On Monday August 26, NexGen said exploration at SW1 will consist of a minimum of 4,000 metres if drilling. The program is scheduled to begin in early September, the company said in a press release. It will utilize two drill rigs and is designed to test the highest priority anomalies, analogous to those at the Arrow Deposit, for uranium mineralization that has been highlighted by geophysical surveys and analysis of historical drilling.

NexGen shares were unchanged at $1.59 and trade in a 52-week range of $1.52 and $3.31.

NexGen says it has the most significant land position in the southwest Athabasca Basin where it holds over 259,000 hectares. NexGen is backed by one of Asia’s wealthiest investors, Li-Ka-shing

The SW1 property is situated on the western limb of a regional fold structure with the Patterson Lake Uranium Corridor and Arrow deposit situated on the eastern limb. Historical drill core shows that the area contains similar host rocks as the Arrow Deposit.

Due to this geophysical affiliation, NexGen commissioned the same airborne geophysical techniques that led to the discovery of the Arrow Deposit in February, 2014. A VTEM survey defined several discrete and disjointed conductive corridors on the property, similar to what was seen at Arrow.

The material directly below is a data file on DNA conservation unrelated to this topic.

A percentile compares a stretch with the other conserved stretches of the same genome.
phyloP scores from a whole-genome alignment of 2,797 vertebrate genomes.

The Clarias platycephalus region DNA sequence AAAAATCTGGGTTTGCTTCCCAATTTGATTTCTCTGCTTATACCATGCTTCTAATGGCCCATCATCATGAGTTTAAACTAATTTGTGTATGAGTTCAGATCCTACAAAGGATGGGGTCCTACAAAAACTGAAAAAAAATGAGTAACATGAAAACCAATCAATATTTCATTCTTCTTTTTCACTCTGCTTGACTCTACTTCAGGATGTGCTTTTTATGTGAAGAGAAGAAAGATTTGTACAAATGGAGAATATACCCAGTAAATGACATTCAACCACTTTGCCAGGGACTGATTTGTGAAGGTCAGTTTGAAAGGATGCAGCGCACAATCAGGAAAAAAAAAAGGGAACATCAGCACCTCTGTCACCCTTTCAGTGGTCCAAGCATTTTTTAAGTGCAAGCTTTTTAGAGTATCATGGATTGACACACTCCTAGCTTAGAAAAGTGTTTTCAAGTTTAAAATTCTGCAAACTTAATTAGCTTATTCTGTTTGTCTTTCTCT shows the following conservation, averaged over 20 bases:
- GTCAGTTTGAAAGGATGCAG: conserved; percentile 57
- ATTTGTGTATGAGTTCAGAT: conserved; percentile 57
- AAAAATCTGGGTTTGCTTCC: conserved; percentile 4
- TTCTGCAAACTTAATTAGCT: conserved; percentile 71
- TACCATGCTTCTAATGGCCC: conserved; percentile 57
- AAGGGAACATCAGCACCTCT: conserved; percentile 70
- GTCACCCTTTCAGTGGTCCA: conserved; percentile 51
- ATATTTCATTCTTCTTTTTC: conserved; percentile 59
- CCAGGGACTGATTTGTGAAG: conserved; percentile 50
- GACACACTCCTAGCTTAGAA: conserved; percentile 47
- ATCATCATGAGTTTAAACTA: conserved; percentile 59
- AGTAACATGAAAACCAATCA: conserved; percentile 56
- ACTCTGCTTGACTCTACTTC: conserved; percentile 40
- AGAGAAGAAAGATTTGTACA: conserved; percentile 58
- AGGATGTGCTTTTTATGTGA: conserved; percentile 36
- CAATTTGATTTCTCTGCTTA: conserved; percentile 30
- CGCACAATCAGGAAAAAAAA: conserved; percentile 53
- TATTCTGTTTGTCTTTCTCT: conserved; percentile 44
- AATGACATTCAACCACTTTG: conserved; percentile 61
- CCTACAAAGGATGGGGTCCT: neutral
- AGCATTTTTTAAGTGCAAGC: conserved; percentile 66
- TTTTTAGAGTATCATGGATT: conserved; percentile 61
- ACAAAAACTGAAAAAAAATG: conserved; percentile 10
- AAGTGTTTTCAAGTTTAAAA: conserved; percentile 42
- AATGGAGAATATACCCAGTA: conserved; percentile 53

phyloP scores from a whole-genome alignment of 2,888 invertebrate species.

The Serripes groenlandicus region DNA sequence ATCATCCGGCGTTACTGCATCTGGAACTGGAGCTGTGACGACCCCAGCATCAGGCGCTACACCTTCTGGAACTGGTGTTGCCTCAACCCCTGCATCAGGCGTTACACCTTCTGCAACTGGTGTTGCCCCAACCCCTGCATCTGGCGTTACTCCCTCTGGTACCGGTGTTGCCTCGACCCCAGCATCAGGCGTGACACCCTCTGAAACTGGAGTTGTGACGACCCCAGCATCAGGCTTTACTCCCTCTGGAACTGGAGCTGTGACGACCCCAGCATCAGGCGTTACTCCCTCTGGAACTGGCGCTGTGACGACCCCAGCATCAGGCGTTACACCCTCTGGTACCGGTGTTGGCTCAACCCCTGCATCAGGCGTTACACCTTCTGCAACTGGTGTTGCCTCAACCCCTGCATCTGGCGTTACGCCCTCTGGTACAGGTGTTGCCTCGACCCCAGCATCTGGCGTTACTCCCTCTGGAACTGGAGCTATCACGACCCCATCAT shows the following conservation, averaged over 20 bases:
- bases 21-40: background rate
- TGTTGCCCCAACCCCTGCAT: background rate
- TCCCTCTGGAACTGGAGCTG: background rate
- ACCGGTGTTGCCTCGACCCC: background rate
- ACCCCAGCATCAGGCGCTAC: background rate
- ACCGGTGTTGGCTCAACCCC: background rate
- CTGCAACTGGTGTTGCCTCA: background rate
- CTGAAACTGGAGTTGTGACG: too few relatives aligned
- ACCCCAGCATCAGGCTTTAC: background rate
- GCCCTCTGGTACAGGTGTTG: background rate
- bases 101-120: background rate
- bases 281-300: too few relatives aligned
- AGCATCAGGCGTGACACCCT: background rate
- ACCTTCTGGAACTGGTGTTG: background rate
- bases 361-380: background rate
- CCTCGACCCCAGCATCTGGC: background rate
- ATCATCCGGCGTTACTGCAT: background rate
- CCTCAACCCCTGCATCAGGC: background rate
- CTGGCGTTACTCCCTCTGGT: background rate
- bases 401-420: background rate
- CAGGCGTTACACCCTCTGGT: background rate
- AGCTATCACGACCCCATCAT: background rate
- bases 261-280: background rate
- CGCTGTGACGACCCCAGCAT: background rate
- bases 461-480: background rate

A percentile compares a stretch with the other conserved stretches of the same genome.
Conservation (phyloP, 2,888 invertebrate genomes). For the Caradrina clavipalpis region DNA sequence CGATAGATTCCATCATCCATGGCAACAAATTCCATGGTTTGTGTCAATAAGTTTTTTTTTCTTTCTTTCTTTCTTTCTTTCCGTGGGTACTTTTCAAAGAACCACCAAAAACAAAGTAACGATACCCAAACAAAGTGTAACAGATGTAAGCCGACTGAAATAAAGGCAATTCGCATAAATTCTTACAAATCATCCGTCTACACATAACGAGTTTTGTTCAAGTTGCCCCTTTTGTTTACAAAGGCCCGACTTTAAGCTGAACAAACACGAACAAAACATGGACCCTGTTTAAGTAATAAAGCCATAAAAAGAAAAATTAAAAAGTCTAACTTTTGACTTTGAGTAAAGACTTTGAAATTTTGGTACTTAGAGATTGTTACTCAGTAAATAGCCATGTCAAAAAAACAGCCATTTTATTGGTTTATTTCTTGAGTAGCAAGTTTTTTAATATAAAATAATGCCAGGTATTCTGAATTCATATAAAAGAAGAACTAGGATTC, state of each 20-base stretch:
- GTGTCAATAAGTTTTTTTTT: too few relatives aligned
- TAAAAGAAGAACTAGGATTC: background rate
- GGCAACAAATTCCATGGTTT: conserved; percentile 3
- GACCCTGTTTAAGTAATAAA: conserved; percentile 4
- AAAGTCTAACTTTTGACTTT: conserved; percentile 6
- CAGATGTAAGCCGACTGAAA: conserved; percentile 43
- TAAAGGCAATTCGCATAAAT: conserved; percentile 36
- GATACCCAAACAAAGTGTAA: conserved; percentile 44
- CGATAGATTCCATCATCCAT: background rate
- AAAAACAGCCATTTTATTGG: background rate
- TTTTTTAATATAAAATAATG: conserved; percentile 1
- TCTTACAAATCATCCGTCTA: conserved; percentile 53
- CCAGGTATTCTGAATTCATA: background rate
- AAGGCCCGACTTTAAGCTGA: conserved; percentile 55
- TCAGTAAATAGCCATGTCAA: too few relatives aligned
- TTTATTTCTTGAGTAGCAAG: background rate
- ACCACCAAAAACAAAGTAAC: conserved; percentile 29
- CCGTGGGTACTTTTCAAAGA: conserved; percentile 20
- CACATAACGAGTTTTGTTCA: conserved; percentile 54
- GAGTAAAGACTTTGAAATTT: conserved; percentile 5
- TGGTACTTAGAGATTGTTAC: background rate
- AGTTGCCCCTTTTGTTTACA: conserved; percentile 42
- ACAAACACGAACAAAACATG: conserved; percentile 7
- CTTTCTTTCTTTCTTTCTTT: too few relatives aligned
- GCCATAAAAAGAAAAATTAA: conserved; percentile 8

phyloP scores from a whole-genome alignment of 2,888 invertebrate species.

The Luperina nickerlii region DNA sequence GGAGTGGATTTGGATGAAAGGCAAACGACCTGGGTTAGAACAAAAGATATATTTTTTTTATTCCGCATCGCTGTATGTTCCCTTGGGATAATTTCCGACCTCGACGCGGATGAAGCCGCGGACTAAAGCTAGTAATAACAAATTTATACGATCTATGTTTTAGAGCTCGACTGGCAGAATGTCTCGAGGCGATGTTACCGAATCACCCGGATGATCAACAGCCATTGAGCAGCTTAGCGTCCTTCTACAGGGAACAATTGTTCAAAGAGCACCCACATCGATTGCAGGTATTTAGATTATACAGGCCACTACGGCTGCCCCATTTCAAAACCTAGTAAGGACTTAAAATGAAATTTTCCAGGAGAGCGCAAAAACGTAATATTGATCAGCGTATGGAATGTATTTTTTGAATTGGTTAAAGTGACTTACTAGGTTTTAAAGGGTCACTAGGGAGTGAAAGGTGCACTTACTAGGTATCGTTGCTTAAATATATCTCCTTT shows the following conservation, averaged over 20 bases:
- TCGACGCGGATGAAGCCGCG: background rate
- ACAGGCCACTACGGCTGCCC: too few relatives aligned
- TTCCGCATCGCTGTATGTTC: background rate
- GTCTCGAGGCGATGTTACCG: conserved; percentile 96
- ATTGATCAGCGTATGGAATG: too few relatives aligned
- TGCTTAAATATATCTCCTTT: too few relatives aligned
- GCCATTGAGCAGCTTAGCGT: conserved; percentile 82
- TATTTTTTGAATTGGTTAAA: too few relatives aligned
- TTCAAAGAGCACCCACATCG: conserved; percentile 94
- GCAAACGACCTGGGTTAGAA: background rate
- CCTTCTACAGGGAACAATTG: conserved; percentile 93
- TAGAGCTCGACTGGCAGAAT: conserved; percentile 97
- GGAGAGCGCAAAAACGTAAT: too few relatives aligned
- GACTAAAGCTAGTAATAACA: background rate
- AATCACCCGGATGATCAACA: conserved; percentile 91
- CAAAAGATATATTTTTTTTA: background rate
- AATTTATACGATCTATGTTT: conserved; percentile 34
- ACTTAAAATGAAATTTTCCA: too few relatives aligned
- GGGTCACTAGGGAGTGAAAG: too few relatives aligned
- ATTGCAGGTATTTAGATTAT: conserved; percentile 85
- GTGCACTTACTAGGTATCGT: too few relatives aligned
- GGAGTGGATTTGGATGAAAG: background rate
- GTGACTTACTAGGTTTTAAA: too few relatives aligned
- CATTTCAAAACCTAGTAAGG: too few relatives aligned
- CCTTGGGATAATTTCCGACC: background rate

NexGen said development of the property has led to high-confidence targets that are prime for focused exploration through drilling.

“We look forward to the SW1 maiden drill program commencing after completing an extensive geophysical analysis of the area over the past five years,” said NexGen CEO Leigh Curyer.

Uranium exploration juniors like NexGen are not getting much help from the underlying uranium price, which has defied predictions that is about to recover from the impact of the 2011 Fukushima disaster. Before a powerful earthquake and tsunami disabled three reactors at the Fukushima nuclear plant in Japan, spot uranium was priced at US$72.63 a pound.

But the spot uranium price has been trading recently at just under US$25 a pound.